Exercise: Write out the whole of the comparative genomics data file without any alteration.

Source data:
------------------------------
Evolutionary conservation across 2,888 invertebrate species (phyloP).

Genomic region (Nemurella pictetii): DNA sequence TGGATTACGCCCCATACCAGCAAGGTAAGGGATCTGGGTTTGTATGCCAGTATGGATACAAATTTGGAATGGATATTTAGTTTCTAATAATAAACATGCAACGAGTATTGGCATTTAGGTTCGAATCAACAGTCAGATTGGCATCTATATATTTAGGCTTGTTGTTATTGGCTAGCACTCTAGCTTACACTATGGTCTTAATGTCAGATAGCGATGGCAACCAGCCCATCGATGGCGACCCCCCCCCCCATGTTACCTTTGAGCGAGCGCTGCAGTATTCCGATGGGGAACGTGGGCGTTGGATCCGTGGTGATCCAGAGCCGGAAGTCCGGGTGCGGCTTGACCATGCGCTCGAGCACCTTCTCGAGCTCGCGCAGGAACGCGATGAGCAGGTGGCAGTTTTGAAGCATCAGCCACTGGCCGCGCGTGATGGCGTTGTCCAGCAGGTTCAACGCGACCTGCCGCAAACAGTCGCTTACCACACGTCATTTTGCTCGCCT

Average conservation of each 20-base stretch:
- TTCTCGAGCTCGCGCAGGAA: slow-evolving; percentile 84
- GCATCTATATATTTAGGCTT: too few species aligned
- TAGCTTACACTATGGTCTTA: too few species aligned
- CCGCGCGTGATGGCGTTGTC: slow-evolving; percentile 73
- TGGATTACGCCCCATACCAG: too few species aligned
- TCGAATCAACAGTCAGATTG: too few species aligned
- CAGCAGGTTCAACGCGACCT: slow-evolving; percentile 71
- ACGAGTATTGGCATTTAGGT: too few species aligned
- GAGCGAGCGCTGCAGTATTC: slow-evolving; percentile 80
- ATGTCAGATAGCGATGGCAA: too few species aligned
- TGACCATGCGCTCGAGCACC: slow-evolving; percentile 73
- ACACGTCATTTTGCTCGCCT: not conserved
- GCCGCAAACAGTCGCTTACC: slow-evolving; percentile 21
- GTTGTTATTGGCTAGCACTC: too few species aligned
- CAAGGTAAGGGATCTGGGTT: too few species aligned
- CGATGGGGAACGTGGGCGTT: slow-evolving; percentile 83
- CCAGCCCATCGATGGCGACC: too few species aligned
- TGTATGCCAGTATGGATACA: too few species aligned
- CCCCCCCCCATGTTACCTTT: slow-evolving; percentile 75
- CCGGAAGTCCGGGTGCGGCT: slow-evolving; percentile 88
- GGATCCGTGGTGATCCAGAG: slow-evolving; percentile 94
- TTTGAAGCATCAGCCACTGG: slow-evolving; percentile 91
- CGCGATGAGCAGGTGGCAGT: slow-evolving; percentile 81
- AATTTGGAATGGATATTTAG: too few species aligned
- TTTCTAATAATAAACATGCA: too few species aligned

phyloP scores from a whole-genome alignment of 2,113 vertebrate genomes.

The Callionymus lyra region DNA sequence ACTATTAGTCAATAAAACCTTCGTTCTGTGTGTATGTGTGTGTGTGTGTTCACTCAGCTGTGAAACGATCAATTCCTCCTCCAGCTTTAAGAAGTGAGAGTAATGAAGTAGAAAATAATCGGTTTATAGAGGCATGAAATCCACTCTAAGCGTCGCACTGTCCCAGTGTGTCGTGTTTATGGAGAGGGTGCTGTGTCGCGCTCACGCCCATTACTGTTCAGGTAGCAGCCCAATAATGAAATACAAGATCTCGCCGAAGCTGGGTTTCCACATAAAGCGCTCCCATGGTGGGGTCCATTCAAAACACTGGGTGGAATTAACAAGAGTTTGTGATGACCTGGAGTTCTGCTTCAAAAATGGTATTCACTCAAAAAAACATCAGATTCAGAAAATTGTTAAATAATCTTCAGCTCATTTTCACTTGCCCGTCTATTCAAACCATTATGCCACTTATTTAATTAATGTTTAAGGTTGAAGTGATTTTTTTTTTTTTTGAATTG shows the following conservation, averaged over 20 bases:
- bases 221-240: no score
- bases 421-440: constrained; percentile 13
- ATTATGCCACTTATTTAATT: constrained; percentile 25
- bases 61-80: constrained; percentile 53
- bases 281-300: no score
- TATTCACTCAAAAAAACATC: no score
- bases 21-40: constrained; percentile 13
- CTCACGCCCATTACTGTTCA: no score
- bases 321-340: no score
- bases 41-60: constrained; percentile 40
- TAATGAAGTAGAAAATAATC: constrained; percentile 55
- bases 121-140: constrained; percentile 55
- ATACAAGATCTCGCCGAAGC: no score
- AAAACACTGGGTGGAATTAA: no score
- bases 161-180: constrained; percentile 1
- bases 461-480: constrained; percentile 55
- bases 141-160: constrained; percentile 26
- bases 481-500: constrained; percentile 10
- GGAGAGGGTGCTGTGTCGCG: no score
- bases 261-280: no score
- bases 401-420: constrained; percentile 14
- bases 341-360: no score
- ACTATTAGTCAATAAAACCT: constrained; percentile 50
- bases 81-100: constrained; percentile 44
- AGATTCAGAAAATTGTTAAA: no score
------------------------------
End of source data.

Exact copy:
Evolutionary conservation across 2,888 invertebrate species (phyloP).

Genomic region (Nemurella pictetii): DNA sequence TGGATTACGCCCCATACCAGCAAGGTAAGGGATCTGGGTTTGTATGCCAGTATGGATACAAATTTGGAATGGATATTTAGTTTCTAATAATAAACATGCAACGAGTATTGGCATTTAGGTTCGAATCAACAGTCAGATTGGCATCTATATATTTAGGCTTGTTGTTATTGGCTAGCACTCTAGCTTACACTATGGTCTTAATGTCAGATAGCGATGGCAACCAGCCCATCGATGGCGACCCCCCCCCCCATGTTACCTTTGAGCGAGCGCTGCAGTATTCCGATGGGGAACGTGGGCGTTGGATCCGTGGTGATCCAGAGCCGGAAGTCCGGGTGCGGCTTGACCATGCGCTCGAGCACCTTCTCGAGCTCGCGCAGGAACGCGATGAGCAGGTGGCAGTTTTGAAGCATCAGCCACTGGCCGCGCGTGATGGCGTTGTCCAGCAGGTTCAACGCGACCTGCCGCAAACAGTCGCTTACCACACGTCATTTTGCTCGCCT

Average conservation of each 20-base stretch:
- TTCTCGAGCTCGCGCAGGAA: slow-evolving; percentile 84
- GCATCTATATATTTAGGCTT: too few species aligned
- TAGCTTACACTATGGTCTTA: too few species aligned
- CCGCGCGTGATGGCGTTGTC: slow-evolving; percentile 73
- TGGATTACGCCCCATACCAG: too few species aligned
- TCGAATCAACAGTCAGATTG: too few species aligned
- CAGCAGGTTCAACGCGACCT: slow-evolving; percentile 71
- ACGAGTATTGGCATTTAGGT: too few species aligned
- GAGCGAGCGCTGCAGTATTC: slow-evolving; percentile 80
- ATGTCAGATAGCGATGGCAA: too few species aligned
- TGACCATGCGCTCGAGCACC: slow-evolving; percentile 73
- ACACGTCATTTTGCTCGCCT: not conserved
- GCCGCAAACAGTCGCTTACC: slow-evolving; percentile 21
- GTTGTTATTGGCTAGCACTC: too few species aligned
- CAAGGTAAGGGATCTGGGTT: too few species aligned
- CGATGGGGAACGTGGGCGTT: slow-evolving; percentile 83
- CCAGCCCATCGATGGCGACC: too few species aligned
- TGTATGCCAGTATGGATACA: too few species aligned
- CCCCCCCCCATGTTACCTTT: slow-evolving; percentile 75
- CCGGAAGTCCGGGTGCGGCT: slow-evolving; percentile 88
- GGATCCGTGGTGATCCAGAG: slow-evolving; percentile 94
- TTTGAAGCATCAGCCACTGG: slow-evolving; percentile 91
- CGCGATGAGCAGGTGGCAGT: slow-evolving; percentile 81
- AATTTGGAATGGATATTTAG: too few species aligned
- TTTCTAATAATAAACATGCA: too few species aligned

phyloP scores from a whole-genome alignment of 2,113 vertebrate genomes.

The Callionymus lyra region DNA sequence ACTATTAGTCAATAAAACCTTCGTTCTGTGTGTATGTGTGTGTGTGTGTTCACTCAGCTGTGAAACGATCAATTCCTCCTCCAGCTTTAAGAAGTGAGAGTAATGAAGTAGAAAATAATCGGTTTATAGAGGCATGAAATCCACTCTAAGCGTCGCACTGTCCCAGTGTGTCGTGTTTATGGAGAGGGTGCTGTGTCGCGCTCACGCCCATTACTGTTCAGGTAGCAGCCCAATAATGAAATACAAGATCTCGCCGAAGCTGGGTTTCCACATAAAGCGCTCCCATGGTGGGGTCCATTCAAAACACTGGGTGGAATTAACAAGAGTTTGTGATGACCTGGAGTTCTGCTTCAAAAATGGTATTCACTCAAAAAAACATCAGATTCAGAAAATTGTTAAATAATCTTCAGCTCATTTTCACTTGCCCGTCTATTCAAACCATTATGCCACTTATTTAATTAATGTTTAAGGTTGAAGTGATTTTTTTTTTTTTTGAATTG shows the following conservation, averaged over 20 bases:
- bases 221-240: no score
- bases 421-440: constrained; percentile 13
- ATTATGCCACTTATTTAATT: constrained; percentile 25
- bases 61-80: constrained; percentile 53
- bases 281-300: no score
- TATTCACTCAAAAAAACATC: no score
- bases 21-40: constrained; percentile 13
- CTCACGCCCATTACTGTTCA: no score
- bases 321-340: no score
- bases 41-60: constrained; percentile 40
- TAATGAAGTAGAAAATAATC: constrained; percentile 55
- bases 121-140: constrained; percentile 55
- ATACAAGATCTCGCCGAAGC: no score
- AAAACACTGGGTGGAATTAA: no score
- bases 161-180: constrained; percentile 1
- bases 461-480: constrained; percentile 55
- bases 141-160: constrained; percentile 26
- bases 481-500: constrained; percentile 10
- GGAGAGGGTGCTGTGTCGCG: no score
- bases 261-280: no score
- bases 401-420: constrained; percentile 14
- bases 341-360: no score
- ACTATTAGTCAATAAAACCT: constrained; percentile 50
- bases 81-100: constrained; percentile 44
- AGATTCAGAAAATTGTTAAA: no score